A WestConnex spokeswoman said EIS documents for the M4 widening and M5 interchange pledged to conduct “pre-clearing surveys” prior to construction.

The WestConnex project had searched for threatened species including bats and the green and golden bell frog.


Greens slam conservative Qld  government's casino plan

One wonders what this has got to do with the environment.  Just another anti-people push

THE Newman government's decision to green-light three new casinos for Queensland reeks of backward thinking and a "third world" approach to development.  THAT'S according to the Greens, who have slammed the Liberal National Party on the scheme, two days out from Saturday's election.

The state government is fielding expressions of interest from parties interested in securing approval for one of three new integrated resort developments.  One site is slated for the Queen's Wharf precinct in Brisbane, with two more proposed for regional Queensland.  The government announced last year these approvals would come with casino licences.

Queensland Greens Senator Larissa Waters said extra casinos would turn Queensland into "the problem gambling state" of Australia, and instead the government should look at creating jobs in fields like renewable energy and eco-tourism. "Let's actually invest in Queensland's brains and capitalise on our natural beauty," Ms Waters said.

She says if Queenslanders want to gamble they are more than welcome to do so at the state's four existing venues.

Ms Waters' federal colleague Richard Di Natale says the Newman government's commitment to casinos and coal industries, rather than new sectors and technologies, has hallmarks of a "third-world dictatorship".

Local candidate Kirsten Lovejoy says art shows, festivals and new parklands - not poker machines - should be brought in to revamp the Queens Wharf entertainment zone.

Expressions of interest for the Integrated Resort Developments close on March 31.


Peer-reviewed study shatters claims that wind turbines are “safe”

Australia’s leading acoustical engineer Steven Cooper found that a unique infrasound pattern, which he had labelled “Wind Turbine Signature” in previous studies, correlates (through a “trend line”) with the occurrence and severity of symptoms of residents who had complained of often-unbearable “sensations”.

These include sleep disturbance, headaches, heart racing, pressure in the head, ears or chest, etc. as described by the residents (symptoms generally known as Wind Turbine Syndrome (WTS), or the euphemism “noise annoyance” – ed). (1)

The acoustician also identified “discrete low frequency amplitude modulated signals” emitted by wind turbines, and found the windfarm victims were also reacting to those.

The Wind Turbine Signature cannot be detected using traditional measuring indexes such as dB(A) or dB(C) and 1/3 Octave bands, concludes his study. Narrowband analysis must be used instead, with results expressed in dB(WTS).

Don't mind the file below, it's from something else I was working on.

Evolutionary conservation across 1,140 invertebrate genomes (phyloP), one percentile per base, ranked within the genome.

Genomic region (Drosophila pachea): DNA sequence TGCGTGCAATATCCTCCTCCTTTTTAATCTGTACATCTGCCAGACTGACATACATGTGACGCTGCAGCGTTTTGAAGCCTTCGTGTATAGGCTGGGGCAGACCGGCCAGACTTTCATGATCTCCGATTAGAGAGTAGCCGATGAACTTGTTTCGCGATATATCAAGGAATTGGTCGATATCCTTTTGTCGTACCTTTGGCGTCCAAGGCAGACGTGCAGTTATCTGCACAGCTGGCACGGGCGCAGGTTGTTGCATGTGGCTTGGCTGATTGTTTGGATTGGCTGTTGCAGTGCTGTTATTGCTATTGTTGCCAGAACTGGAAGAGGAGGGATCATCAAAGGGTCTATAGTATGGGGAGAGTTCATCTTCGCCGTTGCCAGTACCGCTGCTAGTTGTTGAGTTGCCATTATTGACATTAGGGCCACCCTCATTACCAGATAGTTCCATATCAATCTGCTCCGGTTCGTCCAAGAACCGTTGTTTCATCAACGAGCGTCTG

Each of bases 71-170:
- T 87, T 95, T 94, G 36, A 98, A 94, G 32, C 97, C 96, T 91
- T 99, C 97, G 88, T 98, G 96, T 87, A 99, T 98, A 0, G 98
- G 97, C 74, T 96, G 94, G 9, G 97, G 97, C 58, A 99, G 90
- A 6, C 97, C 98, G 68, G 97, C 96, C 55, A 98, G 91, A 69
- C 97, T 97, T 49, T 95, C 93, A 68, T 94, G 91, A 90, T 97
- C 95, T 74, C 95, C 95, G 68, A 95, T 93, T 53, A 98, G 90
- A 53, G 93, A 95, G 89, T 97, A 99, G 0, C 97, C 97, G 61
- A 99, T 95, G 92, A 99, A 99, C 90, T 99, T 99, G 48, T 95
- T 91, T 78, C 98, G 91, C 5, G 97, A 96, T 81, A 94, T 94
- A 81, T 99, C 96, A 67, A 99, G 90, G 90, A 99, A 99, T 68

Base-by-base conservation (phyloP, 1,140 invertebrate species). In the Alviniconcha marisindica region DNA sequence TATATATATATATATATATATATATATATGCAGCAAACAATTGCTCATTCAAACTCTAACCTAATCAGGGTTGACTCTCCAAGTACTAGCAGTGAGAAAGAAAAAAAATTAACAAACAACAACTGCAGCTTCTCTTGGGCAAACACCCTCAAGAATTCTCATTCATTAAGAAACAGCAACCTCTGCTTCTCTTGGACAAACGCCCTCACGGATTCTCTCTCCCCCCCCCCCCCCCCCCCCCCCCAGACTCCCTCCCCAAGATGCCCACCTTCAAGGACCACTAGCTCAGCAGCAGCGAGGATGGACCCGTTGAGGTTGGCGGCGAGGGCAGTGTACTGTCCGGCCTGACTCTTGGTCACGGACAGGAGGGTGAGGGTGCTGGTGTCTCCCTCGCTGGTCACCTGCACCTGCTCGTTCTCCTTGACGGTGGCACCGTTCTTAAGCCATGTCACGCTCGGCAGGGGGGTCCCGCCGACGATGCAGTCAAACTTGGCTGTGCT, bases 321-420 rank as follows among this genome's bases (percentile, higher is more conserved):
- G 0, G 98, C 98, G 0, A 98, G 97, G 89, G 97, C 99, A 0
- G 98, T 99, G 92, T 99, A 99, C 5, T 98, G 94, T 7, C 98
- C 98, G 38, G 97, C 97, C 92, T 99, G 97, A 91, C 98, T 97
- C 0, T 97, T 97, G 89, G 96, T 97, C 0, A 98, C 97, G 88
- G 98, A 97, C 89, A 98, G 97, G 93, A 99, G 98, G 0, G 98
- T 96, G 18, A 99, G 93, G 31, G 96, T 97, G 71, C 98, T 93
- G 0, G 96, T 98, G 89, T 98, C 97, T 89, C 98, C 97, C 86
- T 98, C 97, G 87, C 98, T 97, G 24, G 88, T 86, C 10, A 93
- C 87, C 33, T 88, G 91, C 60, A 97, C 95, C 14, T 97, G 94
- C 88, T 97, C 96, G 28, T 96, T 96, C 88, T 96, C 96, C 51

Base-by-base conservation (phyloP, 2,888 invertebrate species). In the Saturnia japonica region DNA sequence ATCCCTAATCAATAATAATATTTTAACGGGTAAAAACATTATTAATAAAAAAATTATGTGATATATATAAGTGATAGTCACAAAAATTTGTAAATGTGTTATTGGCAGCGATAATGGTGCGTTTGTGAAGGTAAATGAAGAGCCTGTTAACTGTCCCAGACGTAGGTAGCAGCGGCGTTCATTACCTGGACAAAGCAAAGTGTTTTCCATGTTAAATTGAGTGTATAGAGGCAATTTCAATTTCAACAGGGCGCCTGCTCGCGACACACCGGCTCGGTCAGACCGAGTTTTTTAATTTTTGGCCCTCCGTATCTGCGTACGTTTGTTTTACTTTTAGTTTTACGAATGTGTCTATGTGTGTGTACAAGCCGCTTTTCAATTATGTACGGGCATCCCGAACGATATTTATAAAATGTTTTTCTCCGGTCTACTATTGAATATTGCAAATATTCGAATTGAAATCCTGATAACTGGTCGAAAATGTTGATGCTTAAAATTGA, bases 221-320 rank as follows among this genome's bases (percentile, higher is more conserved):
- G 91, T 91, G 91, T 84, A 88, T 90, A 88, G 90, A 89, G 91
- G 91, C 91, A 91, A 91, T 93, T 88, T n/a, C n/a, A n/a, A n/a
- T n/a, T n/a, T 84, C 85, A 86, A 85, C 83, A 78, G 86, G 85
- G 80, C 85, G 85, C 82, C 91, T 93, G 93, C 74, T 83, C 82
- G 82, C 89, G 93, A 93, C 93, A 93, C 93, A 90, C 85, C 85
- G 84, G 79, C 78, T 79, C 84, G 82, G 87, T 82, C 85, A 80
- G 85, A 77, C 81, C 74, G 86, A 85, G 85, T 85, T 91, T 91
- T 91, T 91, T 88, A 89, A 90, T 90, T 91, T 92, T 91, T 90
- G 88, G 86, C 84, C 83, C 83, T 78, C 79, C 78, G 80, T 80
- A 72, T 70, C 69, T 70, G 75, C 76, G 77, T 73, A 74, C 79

He suggests medical studies be conducted using infrasound measurements in dB(WTS) in order to determine the threshold of what is unacceptable in terms of sound pressure level.

The findings are consistent with the official Kelley studies published in the US more than 30 years ago, which showed that infrasound emitted by early, downwind turbines caused sleep disturbance and other WTS symptoms (2). These studies were shelved, upwind turbines were designed, and the regulatory authorities simply trusted the wind industry’s assertion that the new models did not emit dangerous infrasound. The Cooper study now proves they were wrong.

Another conclusion of his study is that the Danish method used for measuring low-frequency “noise annoyance” near wind farms is inadequate. So are the wind turbine noise standards applied to wind farms in Victoria, Australia and New Zealand, known as New Zealand Standard 6808. Just as inadequate are all other standards regulating “annoyance” near wind farms around the world. They simply don’t take infrasound into account.

The Waubra Foundation, Dr Sarah Laurie, Dr Nina Pierpont, Dr Robert McMurtry, Ms Carmen Krogh, Dr Michael Nissenbaum, Dr Chris Hanning, Dr Jay Tibbetts, Dr Sandy Reider, Dr David Iser, Dr Amanda Harry and scores of other medical practitioners and researchers from around the world are vindicated by this benchmark study, as are the residents reporting WTS symptoms themselves, many of whom have had to regularly or permanently abandon their homes.

Regarding the future, Steven Cooper recommends that further studies be conducted in order to establish “a threshold to protect against adverse impacts.” (1)

He also writes: “the vibration surges described by some residents as disturbance during the shutdown could be attributed to wind gusts exciting resonances of the blades/towers and requires further investigation“. (1)

This is a turning point. The wind industry can no longer claim that their machines do not emit enough infrasound to affect residents, nor that health professionals publicising the problems and calling for further research are causing the suffering, nor that wind farm victims are causing their own woes (the often-used argument that “it’s all in their heads” – i.e. the “nocebo effect”). Yet the wind industry and its abettors had clung to that straw despite the numerous accounts of ill-effects on animals. (3)